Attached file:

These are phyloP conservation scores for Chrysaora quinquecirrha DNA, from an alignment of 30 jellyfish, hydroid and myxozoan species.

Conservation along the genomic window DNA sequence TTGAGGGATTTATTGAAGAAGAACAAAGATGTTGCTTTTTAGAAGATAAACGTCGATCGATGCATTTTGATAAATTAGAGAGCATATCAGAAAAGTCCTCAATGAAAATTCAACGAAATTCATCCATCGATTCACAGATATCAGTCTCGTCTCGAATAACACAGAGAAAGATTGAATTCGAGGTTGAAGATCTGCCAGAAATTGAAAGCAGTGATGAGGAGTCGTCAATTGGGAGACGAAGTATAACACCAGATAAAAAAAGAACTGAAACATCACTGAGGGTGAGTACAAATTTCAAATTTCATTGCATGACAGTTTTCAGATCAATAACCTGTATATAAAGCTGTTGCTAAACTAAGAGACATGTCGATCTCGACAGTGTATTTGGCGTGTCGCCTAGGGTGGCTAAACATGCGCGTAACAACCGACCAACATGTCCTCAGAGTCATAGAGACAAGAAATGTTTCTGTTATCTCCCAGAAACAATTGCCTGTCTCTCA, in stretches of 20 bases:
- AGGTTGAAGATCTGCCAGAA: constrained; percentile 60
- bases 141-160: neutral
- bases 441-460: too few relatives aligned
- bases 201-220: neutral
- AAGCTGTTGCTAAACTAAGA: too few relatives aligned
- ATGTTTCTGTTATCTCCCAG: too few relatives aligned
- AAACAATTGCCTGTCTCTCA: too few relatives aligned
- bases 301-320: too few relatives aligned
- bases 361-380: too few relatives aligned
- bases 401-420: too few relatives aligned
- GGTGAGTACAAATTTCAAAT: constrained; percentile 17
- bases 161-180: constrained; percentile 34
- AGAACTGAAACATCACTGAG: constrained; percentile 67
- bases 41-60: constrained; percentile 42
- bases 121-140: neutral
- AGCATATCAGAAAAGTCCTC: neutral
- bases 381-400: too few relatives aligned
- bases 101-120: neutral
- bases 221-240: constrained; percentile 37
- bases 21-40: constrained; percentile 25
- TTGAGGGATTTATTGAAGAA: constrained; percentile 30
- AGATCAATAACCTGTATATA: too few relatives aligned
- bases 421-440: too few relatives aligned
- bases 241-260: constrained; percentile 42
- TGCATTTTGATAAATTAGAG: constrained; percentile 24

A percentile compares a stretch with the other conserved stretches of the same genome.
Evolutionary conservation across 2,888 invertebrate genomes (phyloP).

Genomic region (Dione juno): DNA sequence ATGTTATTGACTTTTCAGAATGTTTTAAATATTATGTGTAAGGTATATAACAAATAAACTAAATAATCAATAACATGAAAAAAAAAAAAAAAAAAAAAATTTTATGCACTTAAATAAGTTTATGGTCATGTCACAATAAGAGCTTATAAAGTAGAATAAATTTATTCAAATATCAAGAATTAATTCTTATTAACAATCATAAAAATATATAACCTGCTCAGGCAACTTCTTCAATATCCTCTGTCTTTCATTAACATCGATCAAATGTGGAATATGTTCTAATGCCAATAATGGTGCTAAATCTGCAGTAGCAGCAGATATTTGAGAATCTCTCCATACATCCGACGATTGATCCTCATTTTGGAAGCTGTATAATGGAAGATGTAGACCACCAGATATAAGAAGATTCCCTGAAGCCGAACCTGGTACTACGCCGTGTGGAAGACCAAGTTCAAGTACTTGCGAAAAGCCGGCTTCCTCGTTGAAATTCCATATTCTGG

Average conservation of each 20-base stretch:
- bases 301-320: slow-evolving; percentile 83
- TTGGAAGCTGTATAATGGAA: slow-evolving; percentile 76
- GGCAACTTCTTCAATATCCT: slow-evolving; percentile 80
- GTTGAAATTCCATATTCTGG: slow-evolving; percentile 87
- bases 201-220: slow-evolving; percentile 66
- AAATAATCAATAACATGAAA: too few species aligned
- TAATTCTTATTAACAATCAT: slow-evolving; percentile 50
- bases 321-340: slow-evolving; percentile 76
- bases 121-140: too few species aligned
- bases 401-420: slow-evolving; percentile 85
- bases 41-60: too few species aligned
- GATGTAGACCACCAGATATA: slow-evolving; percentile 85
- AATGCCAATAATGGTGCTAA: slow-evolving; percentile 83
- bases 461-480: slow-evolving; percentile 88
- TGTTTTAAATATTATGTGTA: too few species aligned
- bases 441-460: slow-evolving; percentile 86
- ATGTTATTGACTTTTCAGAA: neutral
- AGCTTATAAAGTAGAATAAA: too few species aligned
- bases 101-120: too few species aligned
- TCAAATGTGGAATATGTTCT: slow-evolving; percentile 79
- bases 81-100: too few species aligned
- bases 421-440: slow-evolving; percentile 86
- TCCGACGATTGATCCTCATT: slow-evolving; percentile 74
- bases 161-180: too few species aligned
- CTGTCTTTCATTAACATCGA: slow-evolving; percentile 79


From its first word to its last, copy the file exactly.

These are phyloP conservation scores for Chrysaora quinquecirrha DNA, from an alignment of 30 jellyfish, hydroid and myxozoan species.

Conservation along the genomic window DNA sequence TTGAGGGATTTATTGAAGAAGAACAAAGATGTTGCTTTTTAGAAGATAAACGTCGATCGATGCATTTTGATAAATTAGAGAGCATATCAGAAAAGTCCTCAATGAAAATTCAACGAAATTCATCCATCGATTCACAGATATCAGTCTCGTCTCGAATAACACAGAGAAAGATTGAATTCGAGGTTGAAGATCTGCCAGAAATTGAAAGCAGTGATGAGGAGTCGTCAATTGGGAGACGAAGTATAACACCAGATAAAAAAAGAACTGAAACATCACTGAGGGTGAGTACAAATTTCAAATTTCATTGCATGACAGTTTTCAGATCAATAACCTGTATATAAAGCTGTTGCTAAACTAAGAGACATGTCGATCTCGACAGTGTATTTGGCGTGTCGCCTAGGGTGGCTAAACATGCGCGTAACAACCGACCAACATGTCCTCAGAGTCATAGAGACAAGAAATGTTTCTGTTATCTCCCAGAAACAATTGCCTGTCTCTCA, in stretches of 20 bases:
- AGGTTGAAGATCTGCCAGAA: constrained; percentile 60
- bases 141-160: neutral
- bases 441-460: too few relatives aligned
- bases 201-220: neutral
- AAGCTGTTGCTAAACTAAGA: too few relatives aligned
- ATGTTTCTGTTATCTCCCAG: too few relatives aligned
- AAACAATTGCCTGTCTCTCA: too few relatives aligned
- bases 301-320: too few relatives aligned
- bases 361-380: too few relatives aligned
- bases 401-420: too few relatives aligned
- GGTGAGTACAAATTTCAAAT: constrained; percentile 17
- bases 161-180: constrained; percentile 34
- AGAACTGAAACATCACTGAG: constrained; percentile 67
- bases 41-60: constrained; percentile 42
- bases 121-140: neutral
- AGCATATCAGAAAAGTCCTC: neutral
- bases 381-400: too few relatives aligned
- bases 101-120: neutral
- bases 221-240: constrained; percentile 37
- bases 21-40: constrained; percentile 25
- TTGAGGGATTTATTGAAGAA: constrained; percentile 30
- AGATCAATAACCTGTATATA: too few relatives aligned
- bases 421-440: too few relatives aligned
- bases 241-260: constrained; percentile 42
- TGCATTTTGATAAATTAGAG: constrained; percentile 24

A percentile compares a stretch with the other conserved stretches of the same genome.
Evolutionary conservation across 2,888 invertebrate genomes (phyloP).

Genomic region (Dione juno): DNA sequence ATGTTATTGACTTTTCAGAATGTTTTAAATATTATGTGTAAGGTATATAACAAATAAACTAAATAATCAATAACATGAAAAAAAAAAAAAAAAAAAAAATTTTATGCACTTAAATAAGTTTATGGTCATGTCACAATAAGAGCTTATAAAGTAGAATAAATTTATTCAAATATCAAGAATTAATTCTTATTAACAATCATAAAAATATATAACCTGCTCAGGCAACTTCTTCAATATCCTCTGTCTTTCATTAACATCGATCAAATGTGGAATATGTTCTAATGCCAATAATGGTGCTAAATCTGCAGTAGCAGCAGATATTTGAGAATCTCTCCATACATCCGACGATTGATCCTCATTTTGGAAGCTGTATAATGGAAGATGTAGACCACCAGATATAAGAAGATTCCCTGAAGCCGAACCTGGTACTACGCCGTGTGGAAGACCAAGTTCAAGTACTTGCGAAAAGCCGGCTTCCTCGTTGAAATTCCATATTCTGG

Average conservation of each 20-base stretch:
- bases 301-320: slow-evolving; percentile 83
- TTGGAAGCTGTATAATGGAA: slow-evolving; percentile 76
- GGCAACTTCTTCAATATCCT: slow-evolving; percentile 80
- GTTGAAATTCCATATTCTGG: slow-evolving; percentile 87
- bases 201-220: slow-evolving; percentile 66
- AAATAATCAATAACATGAAA: too few species aligned
- TAATTCTTATTAACAATCAT: slow-evolving; percentile 50
- bases 321-340: slow-evolving; percentile 76
- bases 121-140: too few species aligned
- bases 401-420: slow-evolving; percentile 85
- bases 41-60: too few species aligned
- GATGTAGACCACCAGATATA: slow-evolving; percentile 85
- AATGCCAATAATGGTGCTAA: slow-evolving; percentile 83
- bases 461-480: slow-evolving; percentile 88
- TGTTTTAAATATTATGTGTA: too few species aligned
- bases 441-460: slow-evolving; percentile 86
- ATGTTATTGACTTTTCAGAA: neutral
- AGCTTATAAAGTAGAATAAA: too few species aligned
- bases 101-120: too few species aligned
- TCAAATGTGGAATATGTTCT: slow-evolving; percentile 79
- bases 81-100: too few species aligned
- bases 421-440: slow-evolving; percentile 86
- TCCGACGATTGATCCTCATT: slow-evolving; percentile 74
- bases 161-180: too few species aligned
- CTGTCTTTCATTAACATCGA: slow-evolving; percentile 79